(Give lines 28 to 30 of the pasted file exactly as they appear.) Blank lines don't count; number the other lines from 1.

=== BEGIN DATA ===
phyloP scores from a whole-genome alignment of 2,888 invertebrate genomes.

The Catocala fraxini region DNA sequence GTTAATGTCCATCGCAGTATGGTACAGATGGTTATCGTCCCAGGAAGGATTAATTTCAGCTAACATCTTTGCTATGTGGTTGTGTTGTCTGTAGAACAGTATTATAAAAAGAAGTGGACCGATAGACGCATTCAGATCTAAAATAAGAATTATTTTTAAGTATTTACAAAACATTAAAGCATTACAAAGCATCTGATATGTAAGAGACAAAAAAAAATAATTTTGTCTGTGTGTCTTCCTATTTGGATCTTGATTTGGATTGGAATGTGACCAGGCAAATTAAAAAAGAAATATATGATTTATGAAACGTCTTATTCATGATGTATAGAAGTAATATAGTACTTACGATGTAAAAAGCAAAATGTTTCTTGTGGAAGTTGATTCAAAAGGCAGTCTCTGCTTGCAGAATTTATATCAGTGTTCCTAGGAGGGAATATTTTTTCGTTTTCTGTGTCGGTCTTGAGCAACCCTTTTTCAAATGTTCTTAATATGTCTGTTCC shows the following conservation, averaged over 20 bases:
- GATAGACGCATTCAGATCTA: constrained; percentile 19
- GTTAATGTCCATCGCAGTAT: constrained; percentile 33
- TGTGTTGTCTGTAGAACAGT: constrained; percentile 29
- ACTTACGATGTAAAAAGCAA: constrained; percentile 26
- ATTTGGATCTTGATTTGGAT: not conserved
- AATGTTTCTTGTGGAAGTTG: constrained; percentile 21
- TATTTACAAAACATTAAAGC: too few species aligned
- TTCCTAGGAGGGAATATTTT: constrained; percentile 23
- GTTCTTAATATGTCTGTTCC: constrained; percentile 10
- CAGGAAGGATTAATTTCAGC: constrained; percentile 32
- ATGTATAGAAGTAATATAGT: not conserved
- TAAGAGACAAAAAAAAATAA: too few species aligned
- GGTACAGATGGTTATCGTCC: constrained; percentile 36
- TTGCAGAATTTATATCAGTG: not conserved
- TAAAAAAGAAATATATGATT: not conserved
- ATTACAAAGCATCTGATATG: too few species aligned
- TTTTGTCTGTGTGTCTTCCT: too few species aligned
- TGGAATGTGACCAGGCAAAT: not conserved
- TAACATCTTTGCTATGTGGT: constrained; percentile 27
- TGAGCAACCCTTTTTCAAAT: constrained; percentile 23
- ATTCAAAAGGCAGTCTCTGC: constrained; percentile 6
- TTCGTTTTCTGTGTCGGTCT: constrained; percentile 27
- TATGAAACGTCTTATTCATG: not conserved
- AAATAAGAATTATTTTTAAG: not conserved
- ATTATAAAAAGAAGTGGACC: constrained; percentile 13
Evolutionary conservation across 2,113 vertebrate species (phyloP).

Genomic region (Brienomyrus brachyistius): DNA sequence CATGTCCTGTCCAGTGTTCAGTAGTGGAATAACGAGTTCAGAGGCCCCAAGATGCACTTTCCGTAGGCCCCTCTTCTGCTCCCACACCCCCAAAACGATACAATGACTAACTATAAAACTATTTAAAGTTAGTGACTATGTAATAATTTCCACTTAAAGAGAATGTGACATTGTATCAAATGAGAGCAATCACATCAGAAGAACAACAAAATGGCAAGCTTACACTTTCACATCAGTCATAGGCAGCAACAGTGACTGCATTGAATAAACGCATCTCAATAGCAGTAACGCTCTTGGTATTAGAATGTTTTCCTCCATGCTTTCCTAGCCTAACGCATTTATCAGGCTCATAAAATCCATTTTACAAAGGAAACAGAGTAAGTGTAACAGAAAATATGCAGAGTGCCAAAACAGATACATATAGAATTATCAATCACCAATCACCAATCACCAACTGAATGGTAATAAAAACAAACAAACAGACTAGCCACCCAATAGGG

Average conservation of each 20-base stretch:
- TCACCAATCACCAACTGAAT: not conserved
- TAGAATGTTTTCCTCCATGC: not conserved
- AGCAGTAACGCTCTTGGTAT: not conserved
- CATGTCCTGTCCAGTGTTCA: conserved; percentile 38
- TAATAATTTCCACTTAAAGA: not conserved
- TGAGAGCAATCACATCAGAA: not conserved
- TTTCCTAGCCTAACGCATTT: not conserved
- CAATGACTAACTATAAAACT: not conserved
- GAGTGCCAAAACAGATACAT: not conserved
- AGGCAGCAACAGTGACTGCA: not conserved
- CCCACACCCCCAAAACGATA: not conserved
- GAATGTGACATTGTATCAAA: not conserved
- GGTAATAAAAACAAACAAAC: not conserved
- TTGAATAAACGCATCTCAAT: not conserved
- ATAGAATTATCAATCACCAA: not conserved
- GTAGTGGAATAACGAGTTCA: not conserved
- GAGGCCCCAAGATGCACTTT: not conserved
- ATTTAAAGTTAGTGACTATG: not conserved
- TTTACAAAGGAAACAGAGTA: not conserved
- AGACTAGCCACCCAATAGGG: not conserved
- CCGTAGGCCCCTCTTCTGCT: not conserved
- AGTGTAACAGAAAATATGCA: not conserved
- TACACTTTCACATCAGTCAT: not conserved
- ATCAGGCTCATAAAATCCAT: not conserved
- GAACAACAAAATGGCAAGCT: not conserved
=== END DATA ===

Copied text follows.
Evolutionary conservation across 2,113 vertebrate species (phyloP).

Genomic region (Brienomyrus brachyistius): DNA sequence CATGTCCTGTCCAGTGTTCAGTAGTGGAATAACGAGTTCAGAGGCCCCAAGATGCACTTTCCGTAGGCCCCTCTTCTGCTCCCACACCCCCAAAACGATACAATGACTAACTATAAAACTATTTAAAGTTAGTGACTATGTAATAATTTCCACTTAAAGAGAATGTGACATTGTATCAAATGAGAGCAATCACATCAGAAGAACAACAAAATGGCAAGCTTACACTTTCACATCAGTCATAGGCAGCAACAGTGACTGCATTGAATAAACGCATCTCAATAGCAGTAACGCTCTTGGTATTAGAATGTTTTCCTCCATGCTTTCCTAGCCTAACGCATTTATCAGGCTCATAAAATCCATTTTACAAAGGAAACAGAGTAAGTGTAACAGAAAATATGCAGAGTGCCAAAACAGATACATATAGAATTATCAATCACCAATCACCAATCACCAACTGAATGGTAATAAAAACAAACAAACAGACTAGCCACCCAATAGGG

Average conservation of each 20-base stretch: